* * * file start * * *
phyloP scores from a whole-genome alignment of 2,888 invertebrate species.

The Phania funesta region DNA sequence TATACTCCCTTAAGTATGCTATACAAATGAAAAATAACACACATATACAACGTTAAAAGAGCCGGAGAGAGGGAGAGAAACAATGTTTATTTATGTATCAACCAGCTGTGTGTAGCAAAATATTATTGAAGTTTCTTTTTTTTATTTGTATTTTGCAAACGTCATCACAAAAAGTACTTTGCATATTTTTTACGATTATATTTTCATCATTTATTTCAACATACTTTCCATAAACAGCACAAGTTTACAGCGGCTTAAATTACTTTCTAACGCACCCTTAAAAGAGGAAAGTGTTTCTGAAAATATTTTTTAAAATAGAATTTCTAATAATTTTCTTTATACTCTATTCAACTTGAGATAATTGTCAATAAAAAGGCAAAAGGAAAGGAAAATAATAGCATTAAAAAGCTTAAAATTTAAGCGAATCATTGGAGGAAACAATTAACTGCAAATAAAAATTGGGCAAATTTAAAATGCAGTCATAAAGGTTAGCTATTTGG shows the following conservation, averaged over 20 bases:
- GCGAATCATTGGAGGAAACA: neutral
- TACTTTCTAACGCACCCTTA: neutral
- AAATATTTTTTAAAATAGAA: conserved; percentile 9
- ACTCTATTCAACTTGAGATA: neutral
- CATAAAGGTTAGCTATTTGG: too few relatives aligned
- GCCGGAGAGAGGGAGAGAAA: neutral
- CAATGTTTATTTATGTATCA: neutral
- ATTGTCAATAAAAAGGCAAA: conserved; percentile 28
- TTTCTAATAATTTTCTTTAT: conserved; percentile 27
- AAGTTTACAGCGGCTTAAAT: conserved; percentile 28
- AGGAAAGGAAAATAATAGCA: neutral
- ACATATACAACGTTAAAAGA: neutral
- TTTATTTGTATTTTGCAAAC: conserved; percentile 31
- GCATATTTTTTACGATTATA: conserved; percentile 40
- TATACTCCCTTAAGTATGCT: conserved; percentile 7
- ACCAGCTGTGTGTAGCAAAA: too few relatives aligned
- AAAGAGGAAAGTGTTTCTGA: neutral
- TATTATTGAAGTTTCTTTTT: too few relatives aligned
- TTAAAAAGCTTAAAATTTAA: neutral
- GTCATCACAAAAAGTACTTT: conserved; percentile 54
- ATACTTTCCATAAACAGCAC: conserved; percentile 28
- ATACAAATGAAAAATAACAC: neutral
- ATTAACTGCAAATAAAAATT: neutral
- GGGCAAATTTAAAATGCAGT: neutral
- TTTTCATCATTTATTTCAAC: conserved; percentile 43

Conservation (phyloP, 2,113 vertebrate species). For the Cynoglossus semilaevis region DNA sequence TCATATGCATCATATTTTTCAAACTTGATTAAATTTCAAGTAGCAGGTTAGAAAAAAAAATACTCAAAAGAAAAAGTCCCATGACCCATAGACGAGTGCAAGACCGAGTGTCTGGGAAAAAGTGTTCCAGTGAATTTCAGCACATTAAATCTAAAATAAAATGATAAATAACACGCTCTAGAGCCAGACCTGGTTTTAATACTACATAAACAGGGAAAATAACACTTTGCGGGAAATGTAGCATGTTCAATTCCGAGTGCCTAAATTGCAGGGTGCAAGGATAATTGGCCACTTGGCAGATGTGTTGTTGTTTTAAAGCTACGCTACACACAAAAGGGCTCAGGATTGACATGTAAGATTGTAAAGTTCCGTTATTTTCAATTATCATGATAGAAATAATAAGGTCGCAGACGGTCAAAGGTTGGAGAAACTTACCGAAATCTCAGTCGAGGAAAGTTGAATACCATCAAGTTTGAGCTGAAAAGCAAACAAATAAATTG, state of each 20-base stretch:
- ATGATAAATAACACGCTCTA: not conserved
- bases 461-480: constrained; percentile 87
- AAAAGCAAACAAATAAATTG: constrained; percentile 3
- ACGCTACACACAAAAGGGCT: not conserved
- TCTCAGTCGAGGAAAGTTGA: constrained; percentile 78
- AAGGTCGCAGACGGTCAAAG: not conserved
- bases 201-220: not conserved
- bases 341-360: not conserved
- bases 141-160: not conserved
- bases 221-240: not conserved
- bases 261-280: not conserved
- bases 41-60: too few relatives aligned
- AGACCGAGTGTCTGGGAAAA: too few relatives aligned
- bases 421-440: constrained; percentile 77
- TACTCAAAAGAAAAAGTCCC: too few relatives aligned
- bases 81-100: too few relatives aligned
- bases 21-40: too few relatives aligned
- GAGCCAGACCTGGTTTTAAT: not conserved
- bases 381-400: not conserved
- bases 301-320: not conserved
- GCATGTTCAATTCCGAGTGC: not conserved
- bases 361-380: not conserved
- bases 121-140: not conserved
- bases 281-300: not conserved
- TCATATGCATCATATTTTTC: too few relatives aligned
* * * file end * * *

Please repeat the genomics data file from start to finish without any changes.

phyloP scores from a whole-genome alignment of 2,888 invertebrate species.

The Phania funesta region DNA sequence TATACTCCCTTAAGTATGCTATACAAATGAAAAATAACACACATATACAACGTTAAAAGAGCCGGAGAGAGGGAGAGAAACAATGTTTATTTATGTATCAACCAGCTGTGTGTAGCAAAATATTATTGAAGTTTCTTTTTTTTATTTGTATTTTGCAAACGTCATCACAAAAAGTACTTTGCATATTTTTTACGATTATATTTTCATCATTTATTTCAACATACTTTCCATAAACAGCACAAGTTTACAGCGGCTTAAATTACTTTCTAACGCACCCTTAAAAGAGGAAAGTGTTTCTGAAAATATTTTTTAAAATAGAATTTCTAATAATTTTCTTTATACTCTATTCAACTTGAGATAATTGTCAATAAAAAGGCAAAAGGAAAGGAAAATAATAGCATTAAAAAGCTTAAAATTTAAGCGAATCATTGGAGGAAACAATTAACTGCAAATAAAAATTGGGCAAATTTAAAATGCAGTCATAAAGGTTAGCTATTTGG shows the following conservation, averaged over 20 bases:
- GCGAATCATTGGAGGAAACA: neutral
- TACTTTCTAACGCACCCTTA: neutral
- AAATATTTTTTAAAATAGAA: conserved; percentile 9
- ACTCTATTCAACTTGAGATA: neutral
- CATAAAGGTTAGCTATTTGG: too few relatives aligned
- GCCGGAGAGAGGGAGAGAAA: neutral
- CAATGTTTATTTATGTATCA: neutral
- ATTGTCAATAAAAAGGCAAA: conserved; percentile 28
- TTTCTAATAATTTTCTTTAT: conserved; percentile 27
- AAGTTTACAGCGGCTTAAAT: conserved; percentile 28
- AGGAAAGGAAAATAATAGCA: neutral
- ACATATACAACGTTAAAAGA: neutral
- TTTATTTGTATTTTGCAAAC: conserved; percentile 31
- GCATATTTTTTACGATTATA: conserved; percentile 40
- TATACTCCCTTAAGTATGCT: conserved; percentile 7
- ACCAGCTGTGTGTAGCAAAA: too few relatives aligned
- AAAGAGGAAAGTGTTTCTGA: neutral
- TATTATTGAAGTTTCTTTTT: too few relatives aligned
- TTAAAAAGCTTAAAATTTAA: neutral
- GTCATCACAAAAAGTACTTT: conserved; percentile 54
- ATACTTTCCATAAACAGCAC: conserved; percentile 28
- ATACAAATGAAAAATAACAC: neutral
- ATTAACTGCAAATAAAAATT: neutral
- GGGCAAATTTAAAATGCAGT: neutral
- TTTTCATCATTTATTTCAAC: conserved; percentile 43

Conservation (phyloP, 2,113 vertebrate species). For the Cynoglossus semilaevis region DNA sequence TCATATGCATCATATTTTTCAAACTTGATTAAATTTCAAGTAGCAGGTTAGAAAAAAAAATACTCAAAAGAAAAAGTCCCATGACCCATAGACGAGTGCAAGACCGAGTGTCTGGGAAAAAGTGTTCCAGTGAATTTCAGCACATTAAATCTAAAATAAAATGATAAATAACACGCTCTAGAGCCAGACCTGGTTTTAATACTACATAAACAGGGAAAATAACACTTTGCGGGAAATGTAGCATGTTCAATTCCGAGTGCCTAAATTGCAGGGTGCAAGGATAATTGGCCACTTGGCAGATGTGTTGTTGTTTTAAAGCTACGCTACACACAAAAGGGCTCAGGATTGACATGTAAGATTGTAAAGTTCCGTTATTTTCAATTATCATGATAGAAATAATAAGGTCGCAGACGGTCAAAGGTTGGAGAAACTTACCGAAATCTCAGTCGAGGAAAGTTGAATACCATCAAGTTTGAGCTGAAAAGCAAACAAATAAATTG, state of each 20-base stretch:
- ATGATAAATAACACGCTCTA: not conserved
- bases 461-480: constrained; percentile 87
- AAAAGCAAACAAATAAATTG: constrained; percentile 3
- ACGCTACACACAAAAGGGCT: not conserved
- TCTCAGTCGAGGAAAGTTGA: constrained; percentile 78
- AAGGTCGCAGACGGTCAAAG: not conserved
- bases 201-220: not conserved
- bases 341-360: not conserved
- bases 141-160: not conserved
- bases 221-240: not conserved
- bases 261-280: not conserved
- bases 41-60: too few relatives aligned
- AGACCGAGTGTCTGGGAAAA: too few relatives aligned
- bases 421-440: constrained; percentile 77
- TACTCAAAAGAAAAAGTCCC: too few relatives aligned
- bases 81-100: too few relatives aligned
- bases 21-40: too few relatives aligned
- GAGCCAGACCTGGTTTTAAT: not conserved
- bases 381-400: not conserved
- bases 301-320: not conserved
- GCATGTTCAATTCCGAGTGC: not conserved
- bases 361-380: not conserved
- bases 121-140: not conserved
- bases 281-300: not conserved
- TCATATGCATCATATTTTTC: too few relatives aligned